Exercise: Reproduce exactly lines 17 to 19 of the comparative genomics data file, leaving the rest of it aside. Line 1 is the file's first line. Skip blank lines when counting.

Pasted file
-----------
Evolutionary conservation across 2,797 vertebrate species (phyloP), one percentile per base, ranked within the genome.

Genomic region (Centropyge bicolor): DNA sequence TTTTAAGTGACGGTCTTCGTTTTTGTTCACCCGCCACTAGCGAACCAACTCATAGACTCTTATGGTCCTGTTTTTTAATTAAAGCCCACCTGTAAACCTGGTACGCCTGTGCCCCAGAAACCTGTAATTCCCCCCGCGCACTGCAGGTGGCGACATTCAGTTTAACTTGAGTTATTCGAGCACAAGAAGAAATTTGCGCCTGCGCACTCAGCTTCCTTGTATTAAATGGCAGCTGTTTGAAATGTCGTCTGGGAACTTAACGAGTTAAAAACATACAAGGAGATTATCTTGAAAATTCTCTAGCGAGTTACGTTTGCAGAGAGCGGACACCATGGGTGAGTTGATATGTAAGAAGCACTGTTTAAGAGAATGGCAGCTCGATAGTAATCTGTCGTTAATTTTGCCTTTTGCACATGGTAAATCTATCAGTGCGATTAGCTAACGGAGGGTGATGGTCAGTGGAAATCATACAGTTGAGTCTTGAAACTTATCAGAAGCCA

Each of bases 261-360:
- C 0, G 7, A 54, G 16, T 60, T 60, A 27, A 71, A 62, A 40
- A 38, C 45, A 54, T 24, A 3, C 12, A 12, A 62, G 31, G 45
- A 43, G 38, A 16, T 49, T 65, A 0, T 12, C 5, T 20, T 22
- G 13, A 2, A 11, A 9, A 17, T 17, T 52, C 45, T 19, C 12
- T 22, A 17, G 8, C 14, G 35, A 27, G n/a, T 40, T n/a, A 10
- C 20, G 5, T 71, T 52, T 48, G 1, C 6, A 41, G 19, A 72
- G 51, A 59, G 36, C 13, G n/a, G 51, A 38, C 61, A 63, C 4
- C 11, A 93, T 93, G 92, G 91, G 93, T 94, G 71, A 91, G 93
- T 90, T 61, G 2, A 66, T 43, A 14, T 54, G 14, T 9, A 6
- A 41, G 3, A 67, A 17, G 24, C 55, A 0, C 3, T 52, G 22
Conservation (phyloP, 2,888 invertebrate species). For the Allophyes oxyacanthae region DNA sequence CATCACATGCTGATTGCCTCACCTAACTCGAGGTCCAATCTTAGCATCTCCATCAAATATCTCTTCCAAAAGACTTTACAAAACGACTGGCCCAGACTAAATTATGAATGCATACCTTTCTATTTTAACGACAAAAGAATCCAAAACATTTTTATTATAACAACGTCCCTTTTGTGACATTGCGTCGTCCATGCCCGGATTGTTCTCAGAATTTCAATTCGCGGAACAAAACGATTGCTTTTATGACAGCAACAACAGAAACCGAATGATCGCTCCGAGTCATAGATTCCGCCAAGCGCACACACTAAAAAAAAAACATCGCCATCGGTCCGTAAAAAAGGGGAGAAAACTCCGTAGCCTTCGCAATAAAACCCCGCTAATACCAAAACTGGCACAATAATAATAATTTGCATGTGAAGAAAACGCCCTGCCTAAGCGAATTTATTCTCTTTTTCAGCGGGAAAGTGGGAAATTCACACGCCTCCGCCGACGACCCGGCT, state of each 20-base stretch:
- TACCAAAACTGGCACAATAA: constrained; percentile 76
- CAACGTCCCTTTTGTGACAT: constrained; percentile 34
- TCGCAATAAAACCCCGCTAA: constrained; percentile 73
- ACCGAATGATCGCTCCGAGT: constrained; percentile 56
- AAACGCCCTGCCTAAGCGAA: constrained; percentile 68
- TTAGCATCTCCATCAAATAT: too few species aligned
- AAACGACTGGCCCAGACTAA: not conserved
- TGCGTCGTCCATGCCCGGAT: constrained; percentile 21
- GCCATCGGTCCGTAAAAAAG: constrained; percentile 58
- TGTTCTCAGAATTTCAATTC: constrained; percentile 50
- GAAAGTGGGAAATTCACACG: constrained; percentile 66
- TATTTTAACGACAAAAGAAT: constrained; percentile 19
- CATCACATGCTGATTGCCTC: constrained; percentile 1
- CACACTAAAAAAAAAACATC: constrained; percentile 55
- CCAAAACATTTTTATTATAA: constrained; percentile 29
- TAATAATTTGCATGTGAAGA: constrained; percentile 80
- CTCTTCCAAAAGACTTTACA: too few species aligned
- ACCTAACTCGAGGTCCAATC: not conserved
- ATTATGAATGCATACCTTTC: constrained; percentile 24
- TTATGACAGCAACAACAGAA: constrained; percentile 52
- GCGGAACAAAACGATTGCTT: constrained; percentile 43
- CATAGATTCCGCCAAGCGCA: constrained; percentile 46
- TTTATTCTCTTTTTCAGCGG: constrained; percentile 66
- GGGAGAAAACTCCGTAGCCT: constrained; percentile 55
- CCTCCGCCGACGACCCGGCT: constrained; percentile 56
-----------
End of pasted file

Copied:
- TCGCAATAAAACCCCGCTAA: constrained; percentile 73
- ACCGAATGATCGCTCCGAGT: constrained; percentile 56
- AAACGCCCTGCCTAAGCGAA: constrained; percentile 68